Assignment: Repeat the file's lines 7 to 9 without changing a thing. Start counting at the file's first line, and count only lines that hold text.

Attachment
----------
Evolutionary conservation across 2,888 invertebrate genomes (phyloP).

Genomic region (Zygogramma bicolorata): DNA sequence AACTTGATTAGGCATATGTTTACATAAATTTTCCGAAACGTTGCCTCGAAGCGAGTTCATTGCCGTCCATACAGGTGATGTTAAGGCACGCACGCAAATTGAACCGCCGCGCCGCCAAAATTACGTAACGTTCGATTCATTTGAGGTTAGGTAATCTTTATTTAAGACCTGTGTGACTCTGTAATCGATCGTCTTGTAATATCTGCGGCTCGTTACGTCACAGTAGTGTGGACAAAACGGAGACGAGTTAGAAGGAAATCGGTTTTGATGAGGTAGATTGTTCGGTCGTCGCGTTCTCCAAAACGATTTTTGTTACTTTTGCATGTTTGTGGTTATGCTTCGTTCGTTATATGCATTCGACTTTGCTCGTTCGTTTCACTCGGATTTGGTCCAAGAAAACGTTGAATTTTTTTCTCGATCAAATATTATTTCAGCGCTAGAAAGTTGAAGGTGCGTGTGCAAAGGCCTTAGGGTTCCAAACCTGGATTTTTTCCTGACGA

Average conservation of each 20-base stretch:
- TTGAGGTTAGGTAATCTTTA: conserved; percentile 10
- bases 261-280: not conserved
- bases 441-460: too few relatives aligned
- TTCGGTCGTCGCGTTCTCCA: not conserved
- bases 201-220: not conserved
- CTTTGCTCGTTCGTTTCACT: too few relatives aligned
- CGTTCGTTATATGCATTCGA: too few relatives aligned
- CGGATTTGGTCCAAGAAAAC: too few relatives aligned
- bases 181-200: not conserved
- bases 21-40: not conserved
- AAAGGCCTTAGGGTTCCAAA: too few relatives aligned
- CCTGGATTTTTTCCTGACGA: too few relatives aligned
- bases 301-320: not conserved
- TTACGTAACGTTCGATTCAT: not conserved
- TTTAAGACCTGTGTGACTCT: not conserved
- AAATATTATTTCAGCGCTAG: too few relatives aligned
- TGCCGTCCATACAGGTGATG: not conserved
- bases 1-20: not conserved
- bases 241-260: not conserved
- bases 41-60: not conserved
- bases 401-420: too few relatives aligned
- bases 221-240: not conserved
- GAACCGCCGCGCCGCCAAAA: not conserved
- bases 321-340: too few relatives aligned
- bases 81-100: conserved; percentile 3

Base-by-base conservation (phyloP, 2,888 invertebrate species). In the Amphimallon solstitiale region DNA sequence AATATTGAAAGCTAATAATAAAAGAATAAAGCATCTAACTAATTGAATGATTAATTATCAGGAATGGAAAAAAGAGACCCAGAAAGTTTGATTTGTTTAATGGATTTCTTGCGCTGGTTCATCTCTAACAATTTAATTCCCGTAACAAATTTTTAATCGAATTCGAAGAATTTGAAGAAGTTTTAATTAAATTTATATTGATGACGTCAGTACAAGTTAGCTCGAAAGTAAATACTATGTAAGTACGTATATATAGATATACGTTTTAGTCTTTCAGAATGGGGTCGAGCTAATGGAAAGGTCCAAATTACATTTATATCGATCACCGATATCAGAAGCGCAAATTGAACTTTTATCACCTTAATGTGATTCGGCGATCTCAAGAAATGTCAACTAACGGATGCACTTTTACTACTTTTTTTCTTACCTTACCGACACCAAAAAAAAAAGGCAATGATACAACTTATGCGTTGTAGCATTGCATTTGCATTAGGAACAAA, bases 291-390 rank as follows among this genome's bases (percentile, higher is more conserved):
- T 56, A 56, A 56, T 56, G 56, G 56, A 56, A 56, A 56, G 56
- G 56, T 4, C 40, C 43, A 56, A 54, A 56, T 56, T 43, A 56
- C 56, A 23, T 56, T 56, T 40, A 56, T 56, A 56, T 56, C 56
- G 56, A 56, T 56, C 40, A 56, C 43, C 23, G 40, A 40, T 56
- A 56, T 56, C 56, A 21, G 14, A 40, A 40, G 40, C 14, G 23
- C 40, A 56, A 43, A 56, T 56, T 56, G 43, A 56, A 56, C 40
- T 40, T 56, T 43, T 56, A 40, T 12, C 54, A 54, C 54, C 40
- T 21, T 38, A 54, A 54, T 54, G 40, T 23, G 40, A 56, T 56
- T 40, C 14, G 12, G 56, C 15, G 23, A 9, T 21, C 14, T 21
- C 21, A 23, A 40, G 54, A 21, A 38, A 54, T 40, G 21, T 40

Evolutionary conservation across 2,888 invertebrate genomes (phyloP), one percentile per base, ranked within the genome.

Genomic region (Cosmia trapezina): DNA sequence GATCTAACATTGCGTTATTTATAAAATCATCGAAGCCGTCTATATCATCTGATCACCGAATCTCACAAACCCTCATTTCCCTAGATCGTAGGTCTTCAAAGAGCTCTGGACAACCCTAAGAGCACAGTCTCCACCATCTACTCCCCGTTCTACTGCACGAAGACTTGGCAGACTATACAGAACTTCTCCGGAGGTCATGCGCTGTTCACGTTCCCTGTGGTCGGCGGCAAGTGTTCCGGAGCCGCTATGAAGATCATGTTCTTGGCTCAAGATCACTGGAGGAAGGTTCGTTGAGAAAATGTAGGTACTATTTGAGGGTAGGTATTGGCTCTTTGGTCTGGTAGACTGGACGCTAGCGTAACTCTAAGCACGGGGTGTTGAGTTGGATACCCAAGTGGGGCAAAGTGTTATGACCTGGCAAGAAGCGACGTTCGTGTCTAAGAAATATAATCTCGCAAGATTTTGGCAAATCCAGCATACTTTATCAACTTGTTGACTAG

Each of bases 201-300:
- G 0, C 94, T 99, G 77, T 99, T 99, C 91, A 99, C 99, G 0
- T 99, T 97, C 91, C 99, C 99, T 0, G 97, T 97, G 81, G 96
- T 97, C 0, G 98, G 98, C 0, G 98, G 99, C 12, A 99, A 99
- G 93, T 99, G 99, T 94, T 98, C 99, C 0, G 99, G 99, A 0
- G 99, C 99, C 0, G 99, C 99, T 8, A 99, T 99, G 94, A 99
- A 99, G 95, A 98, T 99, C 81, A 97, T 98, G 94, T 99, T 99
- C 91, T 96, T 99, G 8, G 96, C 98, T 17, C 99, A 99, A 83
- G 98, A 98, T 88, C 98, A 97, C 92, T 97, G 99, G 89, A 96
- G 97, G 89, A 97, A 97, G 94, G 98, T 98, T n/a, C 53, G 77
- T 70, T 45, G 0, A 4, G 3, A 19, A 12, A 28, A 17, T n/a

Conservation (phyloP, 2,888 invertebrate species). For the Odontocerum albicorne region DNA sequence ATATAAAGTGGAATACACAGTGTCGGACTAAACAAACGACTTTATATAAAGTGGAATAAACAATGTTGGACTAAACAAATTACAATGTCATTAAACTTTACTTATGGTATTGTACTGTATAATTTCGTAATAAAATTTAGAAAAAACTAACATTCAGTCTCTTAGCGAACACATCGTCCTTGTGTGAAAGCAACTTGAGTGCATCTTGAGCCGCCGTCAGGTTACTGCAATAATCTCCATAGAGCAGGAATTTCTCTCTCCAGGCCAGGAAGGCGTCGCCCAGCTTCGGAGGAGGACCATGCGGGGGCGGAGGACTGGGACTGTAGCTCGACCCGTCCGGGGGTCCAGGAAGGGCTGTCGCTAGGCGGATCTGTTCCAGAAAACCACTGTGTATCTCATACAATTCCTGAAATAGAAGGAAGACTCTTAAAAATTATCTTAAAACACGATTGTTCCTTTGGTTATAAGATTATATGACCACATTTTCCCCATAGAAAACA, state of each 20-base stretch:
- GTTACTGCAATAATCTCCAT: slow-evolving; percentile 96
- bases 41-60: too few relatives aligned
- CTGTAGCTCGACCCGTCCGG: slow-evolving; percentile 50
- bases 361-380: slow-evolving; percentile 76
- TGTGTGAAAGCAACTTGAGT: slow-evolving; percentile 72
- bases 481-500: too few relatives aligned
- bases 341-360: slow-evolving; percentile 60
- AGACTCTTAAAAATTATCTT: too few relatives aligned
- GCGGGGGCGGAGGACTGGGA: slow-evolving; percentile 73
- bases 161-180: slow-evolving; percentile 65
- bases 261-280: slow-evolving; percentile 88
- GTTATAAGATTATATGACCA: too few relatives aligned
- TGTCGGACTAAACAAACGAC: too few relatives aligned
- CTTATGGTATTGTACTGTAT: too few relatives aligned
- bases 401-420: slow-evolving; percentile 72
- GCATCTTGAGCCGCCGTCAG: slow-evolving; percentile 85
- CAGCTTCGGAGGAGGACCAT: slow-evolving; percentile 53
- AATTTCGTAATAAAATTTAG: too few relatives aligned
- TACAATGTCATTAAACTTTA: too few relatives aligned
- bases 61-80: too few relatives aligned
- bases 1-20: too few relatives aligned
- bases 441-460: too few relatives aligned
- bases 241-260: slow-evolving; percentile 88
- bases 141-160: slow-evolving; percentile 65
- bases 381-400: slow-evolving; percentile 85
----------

- TTCGGTCGTCGCGTTCTCCA: not conserved
- bases 201-220: not conserved
- CTTTGCTCGTTCGTTTCACT: too few relatives aligned